There is nothing kit-carish about it in reality. Most kit cars borrow heavily from existing vehicles. Not so with the GTR. Other than the engine, transmission, and lights, it’s virtually all original.
In England, race shops dot the countryside, and it’s apparent that skilled fabricators with talented hands have turned out this car. The fiberglass body of our test car had not a ripple across its curvy flanks. Every weld of the steel-tube frame displayed nearly perfect beads. The doors didn’t hint of binding, and the interior displayed impeccable fit and finish.
The Ultima’s suspension employs unequal-length control arms all around and big vented, cross-drilled disc brakes that performed without fade. We experienced some early rear lockup that lengthened the stopping distance from 70 to 0 mph to 199 feet, but Mullin said some brake tuning would shorten that distance quite a bit. Considering how well the car hooked up under acceleration and the excellent 0.98-g lateral-acceleration figure, we know the Ultima has plenty of grip.
Scorching performance is all well and good on the track. The real test comes on public roads, and that’s where the Ultima really surprised us.
The ride is certainly firm, and yes, we did drive the car on smooth California roads. But even when we could see a nasty patch of road ahead and braced ourselves for some kidney upset, the unpleasantness never came. On the highway, the Ultima didn’t wander a bit. Since Mullin retained the cats and muffler that come with the LS1 engine, the loudest noise we heard was some wind roar. Overall, the ride is acceptable and nonpunishing. The low ride height made us fear driveway ramps and parking lots, but the short overhangs prevented the front end from scraping.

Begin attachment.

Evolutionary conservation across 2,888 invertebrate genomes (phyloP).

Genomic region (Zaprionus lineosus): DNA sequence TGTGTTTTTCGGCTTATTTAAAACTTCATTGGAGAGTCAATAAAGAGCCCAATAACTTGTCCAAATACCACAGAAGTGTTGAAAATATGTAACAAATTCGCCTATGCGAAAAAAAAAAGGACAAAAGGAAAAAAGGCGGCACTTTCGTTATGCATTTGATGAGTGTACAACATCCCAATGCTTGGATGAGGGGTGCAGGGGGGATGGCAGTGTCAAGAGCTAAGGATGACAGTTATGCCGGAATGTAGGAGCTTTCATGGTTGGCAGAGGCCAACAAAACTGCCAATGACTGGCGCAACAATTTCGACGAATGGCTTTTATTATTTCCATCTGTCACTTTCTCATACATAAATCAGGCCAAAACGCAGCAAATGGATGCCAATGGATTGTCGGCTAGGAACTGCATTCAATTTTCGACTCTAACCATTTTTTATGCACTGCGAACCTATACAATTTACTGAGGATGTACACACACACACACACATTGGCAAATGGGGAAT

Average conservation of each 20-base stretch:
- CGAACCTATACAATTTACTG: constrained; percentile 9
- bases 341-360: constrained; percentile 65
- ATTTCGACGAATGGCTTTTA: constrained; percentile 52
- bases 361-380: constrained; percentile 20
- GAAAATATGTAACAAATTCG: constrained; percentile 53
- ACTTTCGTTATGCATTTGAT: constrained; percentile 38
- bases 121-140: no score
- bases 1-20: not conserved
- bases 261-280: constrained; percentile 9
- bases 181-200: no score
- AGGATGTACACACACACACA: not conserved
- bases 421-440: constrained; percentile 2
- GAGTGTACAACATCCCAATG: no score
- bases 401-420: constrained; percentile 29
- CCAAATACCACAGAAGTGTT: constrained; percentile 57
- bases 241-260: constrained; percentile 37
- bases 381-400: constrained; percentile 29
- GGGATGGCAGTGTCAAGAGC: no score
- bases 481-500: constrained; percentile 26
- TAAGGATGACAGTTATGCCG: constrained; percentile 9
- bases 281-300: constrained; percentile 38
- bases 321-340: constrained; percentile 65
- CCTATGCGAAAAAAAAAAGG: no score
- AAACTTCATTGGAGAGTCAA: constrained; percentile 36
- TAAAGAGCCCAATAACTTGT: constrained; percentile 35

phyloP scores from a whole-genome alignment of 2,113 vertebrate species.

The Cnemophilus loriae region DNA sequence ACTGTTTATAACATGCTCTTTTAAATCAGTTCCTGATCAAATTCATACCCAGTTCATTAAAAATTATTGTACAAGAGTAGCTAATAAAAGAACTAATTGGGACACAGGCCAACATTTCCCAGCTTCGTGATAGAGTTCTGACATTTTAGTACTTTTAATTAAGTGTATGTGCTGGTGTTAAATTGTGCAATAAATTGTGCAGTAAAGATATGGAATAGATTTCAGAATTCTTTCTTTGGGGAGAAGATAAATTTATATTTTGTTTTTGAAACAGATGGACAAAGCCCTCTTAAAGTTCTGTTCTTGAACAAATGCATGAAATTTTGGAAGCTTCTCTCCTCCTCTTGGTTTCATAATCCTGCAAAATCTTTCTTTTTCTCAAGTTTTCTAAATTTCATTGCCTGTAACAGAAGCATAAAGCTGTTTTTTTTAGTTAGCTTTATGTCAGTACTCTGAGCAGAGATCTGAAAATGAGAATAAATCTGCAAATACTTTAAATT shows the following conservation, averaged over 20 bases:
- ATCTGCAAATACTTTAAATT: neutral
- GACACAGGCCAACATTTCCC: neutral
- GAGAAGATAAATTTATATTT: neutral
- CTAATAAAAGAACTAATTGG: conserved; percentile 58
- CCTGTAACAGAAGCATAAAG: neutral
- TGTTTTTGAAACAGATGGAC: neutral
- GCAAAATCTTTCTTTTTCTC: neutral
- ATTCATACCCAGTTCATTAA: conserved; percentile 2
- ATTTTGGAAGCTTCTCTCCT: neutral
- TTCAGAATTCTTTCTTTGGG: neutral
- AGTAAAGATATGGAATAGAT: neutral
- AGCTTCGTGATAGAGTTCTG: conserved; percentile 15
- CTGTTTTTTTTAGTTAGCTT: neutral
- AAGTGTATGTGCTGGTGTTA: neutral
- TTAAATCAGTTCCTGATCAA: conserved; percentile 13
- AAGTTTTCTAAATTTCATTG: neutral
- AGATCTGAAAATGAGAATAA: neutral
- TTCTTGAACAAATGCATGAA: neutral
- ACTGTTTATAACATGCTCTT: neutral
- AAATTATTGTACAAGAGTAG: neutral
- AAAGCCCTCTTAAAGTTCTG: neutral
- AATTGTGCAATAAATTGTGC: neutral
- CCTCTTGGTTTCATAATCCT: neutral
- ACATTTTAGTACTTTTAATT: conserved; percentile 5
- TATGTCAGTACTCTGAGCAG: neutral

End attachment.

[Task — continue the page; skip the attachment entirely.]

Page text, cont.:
We wouldn’t call the Ultima GTR a grocery getter, simply because it’s a bit difficult to get into and out of. You won’t need a gymnast’s license to obtain entry, but the wide, tall sill and the low seat will give pause to consider how you’re going to get in. Our test car came with the optional $2050 safety cage, which provided some handholds for entry. Once in, you’re blessed with a low, snail’s-eye view of the road, a small steering wheel, a metal shifter emerging directly from the floor, and room for anyone as long as they are not much taller than six feet two. The interior is refreshingly simple, with five plain white gauges logically placed. The climate controls are another matter, however, since they’re under the dash and require memorization to use. Despite the large glass area, the $3100 optional A/C worked well, as did the heater (another $1000).
For kicks, we took a few laps on a racetrack and couldn’t believe how confident the Ultima GTR made us feel. It is simply a well-engineered and well-built car. In every corner, straight, and braking zone, our test car was rock solid, with absolutely no twitchiness despite our prodigious speeds. We could gush on forever, but the bottom line is we’d sacrifice plenty for a day of track time in the GTR.
At $152,150, there are numerous cars that’ll give you a thrill, but we have to put the Ultima GTR in with the top five cars that push all the right auto-enthusiast buttons. As of this writing, it’s been two months since we drove it, and we’re still smiling.
2000 Ultima GTR
Vehicle Type: mid-engine, rear-wheel-drive, 2-passenger, 2-door coupe
Base/As Tested: $138,300/$152,150
pushrod 16-valve V-8, aluminum block and heads, port fuel injection
Displacement: 346 in3, 5663 cm3
Power: 345 hp @ 5600 rpm
Torque: 350 lb-ft @ 4400 rpm
Wheelbase: 100.0 in
Length: 162.0 in
Curb Weight: 2314 lb
C/D TEST RESULTS
60 mph: 3.3 sec
100 mph: 8.4 sec
1/4-Mile: 11.9 sec @ 117 mph
150 mph: 26.3 sec
Rolling Start, 5–60 mph: 3.9 sec
Top Speed (redline ltd): 157 mph
Braking, 70–0 mph: 199 ft
Roadholding, 300-ft Skidpad: 0.98 g
C/D TESTING EXPLAINED